Thursday, October 7, 2010

Science Fiction vs. Fantasy + a Challenge

I wanted to sign up for the Science Fiction Challenge hosted by Stage and Canvas and as I started making my list I got very confused about what's science fiction and what's fantasy. I googled and I googled and found that books are considered science fiction of the plot is scientifically possible. They're fantasy if they're scientifically impossible, like if they have vampires and magic in them.

This is all fine for books like The Time Machine by H.G. Wells and Twilight by Stephanie Meyer, it's pretty clear where they should go. But what about dystopian novels like The Hunger Games by Suzanne Collins? It's not really based on science but it could certainly happen... where does it go? And more importantly would it count as one of my challenge books? :-)

What about Jonathan Strange and Mr. Norrell by Susanna Clarke? I always thought of it as fantasy, since it has magic, but I saw it listed on SF booklists? Help!

The Science Fiction Challenge started back in August but it runs until 8 August 2011 so I have plenty of time to explore. It requires either 4 or 8 books - I'm not sure which I'll choose, I'll see how I get on.

Completed: 0/4 or 8 as of 7 October 2010

Dune by Frank Herbert
1984 by George Orwell
Neuromancer by William Gibson
Speaker for the Dead by Orson Scott Card
Cryptonomicon by Neal Stephenson
Flowers for Algernon by Daniel Keyes
The Island of Doctor Moreau by H.G. Wells
Old Man's War by John Scalzi
The City and the City by China Miéville
The Illuminatus Trilogy by Robert Shea and Robert Anton Wilson
Alas, Babylon by Pat Frank
the Earthsea series by Ursula Le Guin
Mockingjay by Suzanne Collins
Oryx and Crake by Margaret Atwood
The Day of the Triffids by John Wyndham
Uglies by Scott Westerfield

5 comments:

Lahni said...

Just my opinion but I don't think the Hunger Games fits either of those categories (it's dystopian) and I would say that Jonathan Strange and Mr. Norrell is fantasy. But that's just MY opinion and I think that's the point. You decide what you think fits the bill - you're the one reading it after all!

Alexandra said...

I see books as sci-fi is there are things that could happen in them. So dystopia as The Hunger Games of The Handmaid Tale are sci-fi.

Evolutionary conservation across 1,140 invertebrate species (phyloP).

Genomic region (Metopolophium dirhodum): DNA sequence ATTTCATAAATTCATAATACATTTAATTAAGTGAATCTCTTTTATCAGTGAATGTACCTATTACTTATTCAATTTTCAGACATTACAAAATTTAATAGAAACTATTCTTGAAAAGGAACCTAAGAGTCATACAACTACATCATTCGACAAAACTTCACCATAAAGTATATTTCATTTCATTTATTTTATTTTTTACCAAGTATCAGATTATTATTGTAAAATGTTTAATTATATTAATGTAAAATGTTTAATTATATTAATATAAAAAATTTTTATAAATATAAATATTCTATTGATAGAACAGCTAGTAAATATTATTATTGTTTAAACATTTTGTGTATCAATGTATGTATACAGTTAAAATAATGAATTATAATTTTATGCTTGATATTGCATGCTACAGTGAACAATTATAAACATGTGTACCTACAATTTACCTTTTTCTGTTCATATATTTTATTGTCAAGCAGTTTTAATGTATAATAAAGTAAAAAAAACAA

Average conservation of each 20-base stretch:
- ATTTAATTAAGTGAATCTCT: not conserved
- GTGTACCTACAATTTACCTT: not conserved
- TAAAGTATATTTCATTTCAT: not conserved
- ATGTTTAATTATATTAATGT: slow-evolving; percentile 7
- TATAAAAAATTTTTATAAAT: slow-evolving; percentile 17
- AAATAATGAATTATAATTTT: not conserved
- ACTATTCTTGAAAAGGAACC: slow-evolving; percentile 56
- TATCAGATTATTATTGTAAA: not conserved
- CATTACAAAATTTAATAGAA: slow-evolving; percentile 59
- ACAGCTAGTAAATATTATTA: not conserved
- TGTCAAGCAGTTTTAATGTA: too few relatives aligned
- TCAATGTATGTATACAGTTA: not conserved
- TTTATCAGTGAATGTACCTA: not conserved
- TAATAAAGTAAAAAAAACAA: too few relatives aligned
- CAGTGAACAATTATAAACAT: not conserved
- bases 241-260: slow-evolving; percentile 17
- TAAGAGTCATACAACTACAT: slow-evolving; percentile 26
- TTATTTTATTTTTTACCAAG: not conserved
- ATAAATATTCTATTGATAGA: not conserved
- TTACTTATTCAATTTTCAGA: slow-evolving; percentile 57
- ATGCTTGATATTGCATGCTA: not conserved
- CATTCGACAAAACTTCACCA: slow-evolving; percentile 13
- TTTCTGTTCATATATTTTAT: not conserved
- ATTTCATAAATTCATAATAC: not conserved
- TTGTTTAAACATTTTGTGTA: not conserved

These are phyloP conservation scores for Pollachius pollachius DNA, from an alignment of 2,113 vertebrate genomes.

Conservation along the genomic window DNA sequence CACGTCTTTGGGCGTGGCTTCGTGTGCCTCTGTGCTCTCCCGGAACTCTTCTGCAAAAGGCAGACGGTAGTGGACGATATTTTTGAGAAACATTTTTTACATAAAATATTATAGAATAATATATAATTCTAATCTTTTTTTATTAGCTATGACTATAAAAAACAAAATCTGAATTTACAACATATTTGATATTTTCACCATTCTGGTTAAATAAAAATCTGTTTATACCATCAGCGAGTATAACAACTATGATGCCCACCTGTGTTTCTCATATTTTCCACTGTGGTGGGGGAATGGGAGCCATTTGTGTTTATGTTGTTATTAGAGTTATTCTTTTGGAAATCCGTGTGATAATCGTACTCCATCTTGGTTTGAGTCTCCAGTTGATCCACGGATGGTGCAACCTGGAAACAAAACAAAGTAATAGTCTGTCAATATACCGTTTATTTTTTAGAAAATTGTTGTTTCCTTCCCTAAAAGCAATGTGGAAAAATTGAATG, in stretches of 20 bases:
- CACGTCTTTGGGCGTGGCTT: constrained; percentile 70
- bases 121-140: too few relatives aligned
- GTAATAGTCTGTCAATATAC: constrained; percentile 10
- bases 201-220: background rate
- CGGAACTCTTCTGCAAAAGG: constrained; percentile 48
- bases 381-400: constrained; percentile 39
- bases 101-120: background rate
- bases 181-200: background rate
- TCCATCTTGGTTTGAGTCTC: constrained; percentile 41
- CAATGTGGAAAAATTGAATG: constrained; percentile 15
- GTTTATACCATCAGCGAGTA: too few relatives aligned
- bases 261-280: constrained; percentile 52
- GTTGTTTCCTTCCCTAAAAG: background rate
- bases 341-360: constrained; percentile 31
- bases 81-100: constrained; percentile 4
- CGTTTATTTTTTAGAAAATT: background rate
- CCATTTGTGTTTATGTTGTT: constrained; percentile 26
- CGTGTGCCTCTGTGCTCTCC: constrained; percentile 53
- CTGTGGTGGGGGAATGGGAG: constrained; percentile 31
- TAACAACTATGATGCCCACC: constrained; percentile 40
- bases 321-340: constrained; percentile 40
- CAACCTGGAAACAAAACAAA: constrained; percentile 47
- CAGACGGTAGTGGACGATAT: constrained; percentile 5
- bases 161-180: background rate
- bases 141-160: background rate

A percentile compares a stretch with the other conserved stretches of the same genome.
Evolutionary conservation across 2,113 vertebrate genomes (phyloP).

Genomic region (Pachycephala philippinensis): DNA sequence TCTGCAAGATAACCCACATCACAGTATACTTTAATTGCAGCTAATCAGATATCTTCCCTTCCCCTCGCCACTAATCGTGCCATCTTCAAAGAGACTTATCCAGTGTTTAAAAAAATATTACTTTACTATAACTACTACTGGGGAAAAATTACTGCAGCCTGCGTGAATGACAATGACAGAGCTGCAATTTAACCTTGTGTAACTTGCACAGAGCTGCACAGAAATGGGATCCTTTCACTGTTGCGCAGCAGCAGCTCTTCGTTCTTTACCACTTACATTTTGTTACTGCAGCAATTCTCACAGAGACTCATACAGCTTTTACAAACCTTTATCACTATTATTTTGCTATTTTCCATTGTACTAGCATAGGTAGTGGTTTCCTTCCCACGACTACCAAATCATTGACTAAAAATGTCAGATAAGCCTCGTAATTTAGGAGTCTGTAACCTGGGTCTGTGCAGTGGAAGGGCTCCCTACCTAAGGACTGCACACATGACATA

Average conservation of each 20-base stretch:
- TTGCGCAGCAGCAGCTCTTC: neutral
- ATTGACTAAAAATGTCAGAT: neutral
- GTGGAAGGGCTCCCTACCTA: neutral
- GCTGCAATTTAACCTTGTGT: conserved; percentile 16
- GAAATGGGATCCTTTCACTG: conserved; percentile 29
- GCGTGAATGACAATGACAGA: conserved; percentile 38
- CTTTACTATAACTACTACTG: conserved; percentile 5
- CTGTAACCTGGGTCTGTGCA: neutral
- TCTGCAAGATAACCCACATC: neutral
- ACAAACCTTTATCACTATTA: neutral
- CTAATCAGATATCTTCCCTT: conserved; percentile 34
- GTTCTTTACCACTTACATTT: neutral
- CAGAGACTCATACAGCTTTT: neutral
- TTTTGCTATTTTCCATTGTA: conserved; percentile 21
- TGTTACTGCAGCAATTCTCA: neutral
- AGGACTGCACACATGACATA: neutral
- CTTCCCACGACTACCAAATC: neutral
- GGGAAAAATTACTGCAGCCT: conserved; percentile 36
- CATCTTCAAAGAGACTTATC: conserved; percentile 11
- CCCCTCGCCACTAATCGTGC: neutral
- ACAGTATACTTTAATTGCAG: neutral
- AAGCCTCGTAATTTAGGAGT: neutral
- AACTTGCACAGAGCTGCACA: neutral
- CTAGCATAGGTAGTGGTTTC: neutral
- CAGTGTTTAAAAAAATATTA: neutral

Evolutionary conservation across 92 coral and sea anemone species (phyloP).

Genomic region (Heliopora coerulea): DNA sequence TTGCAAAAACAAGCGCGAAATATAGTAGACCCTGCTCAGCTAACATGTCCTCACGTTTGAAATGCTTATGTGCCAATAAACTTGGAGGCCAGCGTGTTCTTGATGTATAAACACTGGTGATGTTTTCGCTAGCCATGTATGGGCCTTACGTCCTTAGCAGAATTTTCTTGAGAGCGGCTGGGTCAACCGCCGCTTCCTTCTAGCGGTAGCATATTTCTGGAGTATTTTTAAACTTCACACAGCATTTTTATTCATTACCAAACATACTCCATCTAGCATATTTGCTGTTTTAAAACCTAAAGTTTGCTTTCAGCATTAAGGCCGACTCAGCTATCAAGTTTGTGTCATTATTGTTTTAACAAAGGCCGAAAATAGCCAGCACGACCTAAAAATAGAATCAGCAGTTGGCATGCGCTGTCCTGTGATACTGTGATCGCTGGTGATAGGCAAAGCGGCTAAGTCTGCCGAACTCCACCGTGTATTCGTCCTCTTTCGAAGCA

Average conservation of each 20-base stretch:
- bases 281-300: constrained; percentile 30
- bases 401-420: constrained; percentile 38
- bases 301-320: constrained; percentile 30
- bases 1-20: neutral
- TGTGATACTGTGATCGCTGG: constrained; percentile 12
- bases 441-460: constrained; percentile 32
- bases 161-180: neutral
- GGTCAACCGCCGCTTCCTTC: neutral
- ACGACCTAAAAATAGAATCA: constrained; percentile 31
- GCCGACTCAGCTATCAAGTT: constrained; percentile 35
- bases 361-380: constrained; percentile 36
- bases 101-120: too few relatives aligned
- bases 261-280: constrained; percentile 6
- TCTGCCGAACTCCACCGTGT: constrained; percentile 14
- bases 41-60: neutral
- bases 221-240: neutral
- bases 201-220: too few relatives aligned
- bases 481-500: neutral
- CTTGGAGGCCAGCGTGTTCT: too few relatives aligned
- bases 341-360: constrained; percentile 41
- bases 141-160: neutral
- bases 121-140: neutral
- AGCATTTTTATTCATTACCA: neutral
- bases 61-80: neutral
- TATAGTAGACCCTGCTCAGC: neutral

The Time Machine is sci-fi too,only is old sci-fi.

I guess people have different ways to classify them. What does the challenge organizer say?

Memory said...

I define science fiction as anything that features and/or explores advanced scientific or technological concerns in some way, usually (but not always) in a futuristic setting. I'd count THE HUNGER GAMES as sci fi because Katniss's world is the way it is due to the application of disastrous technology; also, the Capitol uses a higher level of technology than we currently possess.

anothercookiecrumbles said...

There is an overlap between your reading list and mine (Oryx & Crake, Flowers for Algernon, Day of the Triffids). Looking forward to your thoughts on those.

I just finished Flowers for Algernon and loved it.

1984 is incredible as well, so hope you enjoy that.

I'd count dystopian fiction as sci-fi... I don't know why, but I do! It's futuristic fiction, which leads to another world being created?

joanna said...

Lahni - Jonathan Strange is fantasy in my head... But I'm not sure about the Hunger Games...

Alexandra - I'm pretty sure the challenge organiser says that it's up to you. :-) I agree with you though, that's kind of what I think, if it can happen then it's sci-fi.

Memory - yes, good point, there IS technology in the HUnger Games, it's just background.

anothercookie - I'm sure I looked at your list for inspiration, so it's probably not coincidence! :-)